The Yomiuri Giants held a light workout at Tokyo Dome Friday afternoon on the eve of a crucial tilt against the Seibu Lions in Game 6 of the Japan Series.

The Giants’ 7-3 victory in Game 5 at Seibu Dome on Thursday left them one win away from clinching the Japan Series title.

“It’s wonderful to be in the position of completing a major accomplishment like this,” Giants manager Tatsunori Hara said. “But in a series you never know what can happen. You have to look at the long term and compete or else you get beaten.”

The Lions also had an optional practice — which was reportedly scarcely attended — in Tokorozawa, Saitama Prefecture, early Friday morning.

The Lions face an uphill battle, needing to win a pair of games on the road in order to earn the championship.

There’s also the uncertain status of catcher Toru Hosokawa and star shortstop Hiroyuki Nakajima, who both left Game 5 with injuries.

Hosokawa suffered a shoulder injury while sliding into first base in the second inning, and Nakajima left after appearing to injure his left side while striking out in the fourth.

“I don’t have a problem walking,” Nakajima said on the way to the parking lot after the game. “At that time I felt something strange and I thought it would be troubling the whole team if I was going to take the field on defense like this.

“I swung too hard. I never experienced something like this before. I’m going to heal today and tomorrow definitely.”

Pitcher Kazuyuki Hoashi, one of the few players to attend Seibu’s practice session, is expected to get the call for the Lions on Saturday.

Hoashi didn’t factor into the decision in Game 2 after tossing five innings of one-run ball and striking out two.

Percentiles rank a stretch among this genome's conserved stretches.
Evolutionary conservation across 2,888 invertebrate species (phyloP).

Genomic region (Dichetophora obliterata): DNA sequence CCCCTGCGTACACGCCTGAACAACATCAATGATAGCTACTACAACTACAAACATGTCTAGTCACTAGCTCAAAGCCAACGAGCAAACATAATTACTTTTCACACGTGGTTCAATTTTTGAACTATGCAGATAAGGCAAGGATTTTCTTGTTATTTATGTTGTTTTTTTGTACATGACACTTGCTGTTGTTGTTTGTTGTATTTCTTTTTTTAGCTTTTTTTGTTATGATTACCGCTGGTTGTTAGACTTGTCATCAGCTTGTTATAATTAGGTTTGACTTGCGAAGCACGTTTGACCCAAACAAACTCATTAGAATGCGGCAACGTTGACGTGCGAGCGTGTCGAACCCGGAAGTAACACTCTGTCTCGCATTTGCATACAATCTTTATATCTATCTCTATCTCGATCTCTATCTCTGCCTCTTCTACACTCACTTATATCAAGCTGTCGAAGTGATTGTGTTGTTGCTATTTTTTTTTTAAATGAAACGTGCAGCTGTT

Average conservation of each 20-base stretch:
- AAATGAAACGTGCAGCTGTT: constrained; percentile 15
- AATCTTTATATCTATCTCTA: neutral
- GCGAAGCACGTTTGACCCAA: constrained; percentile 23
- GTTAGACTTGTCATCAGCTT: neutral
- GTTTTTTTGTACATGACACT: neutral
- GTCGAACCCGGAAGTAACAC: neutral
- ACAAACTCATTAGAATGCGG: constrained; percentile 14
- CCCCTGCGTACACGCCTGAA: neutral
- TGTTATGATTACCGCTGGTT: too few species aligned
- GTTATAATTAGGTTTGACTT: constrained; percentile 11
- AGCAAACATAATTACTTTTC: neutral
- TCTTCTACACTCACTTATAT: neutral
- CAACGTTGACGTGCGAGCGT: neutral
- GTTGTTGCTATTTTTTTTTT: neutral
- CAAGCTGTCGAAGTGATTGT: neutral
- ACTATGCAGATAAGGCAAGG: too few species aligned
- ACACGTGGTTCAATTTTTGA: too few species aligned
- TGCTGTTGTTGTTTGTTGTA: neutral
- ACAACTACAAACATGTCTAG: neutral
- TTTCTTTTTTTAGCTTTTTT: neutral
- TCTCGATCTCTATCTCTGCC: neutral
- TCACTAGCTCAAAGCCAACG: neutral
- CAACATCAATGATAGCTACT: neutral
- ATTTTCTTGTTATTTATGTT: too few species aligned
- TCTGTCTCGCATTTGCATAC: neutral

The Giants, meanwhile, can take solace in the fact that a loss on Saturday would still leave them with one last chance to clinch the title in a deciding Game 7 on Sunday.

Hisanori Takahashi is widely expected to take the mound on Saturday for Yomiuri, which is attempting to win the franchise’s 21st Japan Series title.

Takahashi opposed Hoashi in Game 2, allowing two runs and striking out three over 5 1/3 innings in the Giants’ 3-2 win. He downplayed the significance of Saturday’s contest, saying he felt little pressure.

“I feel normal,” Takahashi said as he was swarmed by media members while coming off the field. “It’s best if we can win tomorrow, but we still have Sunday.”

Takahashi got off to a strong start in Game 2, retiring the first nine batters he faced before running into trouble in Seibu’s two-run fourth inning. He didn’t give up another run and was bailed out of a sticky situation by reliever Kentaro Nishimura after putting two runners on base in the sixth.

The Yomiuri hurler, who was the winning pitcher in the team’s Japan Series-clinching game in 2002, said knowing he has help waiting in the bullpen helps take some of the pressure off him. He’s also confident after his performance against Seibu in Game 2.

“I don’t think I have to complete the game,” Takahashi said. “So I just have to do my best and go as far as I can.

“I have a good image from my last start. So there’s nothing special I have to change.”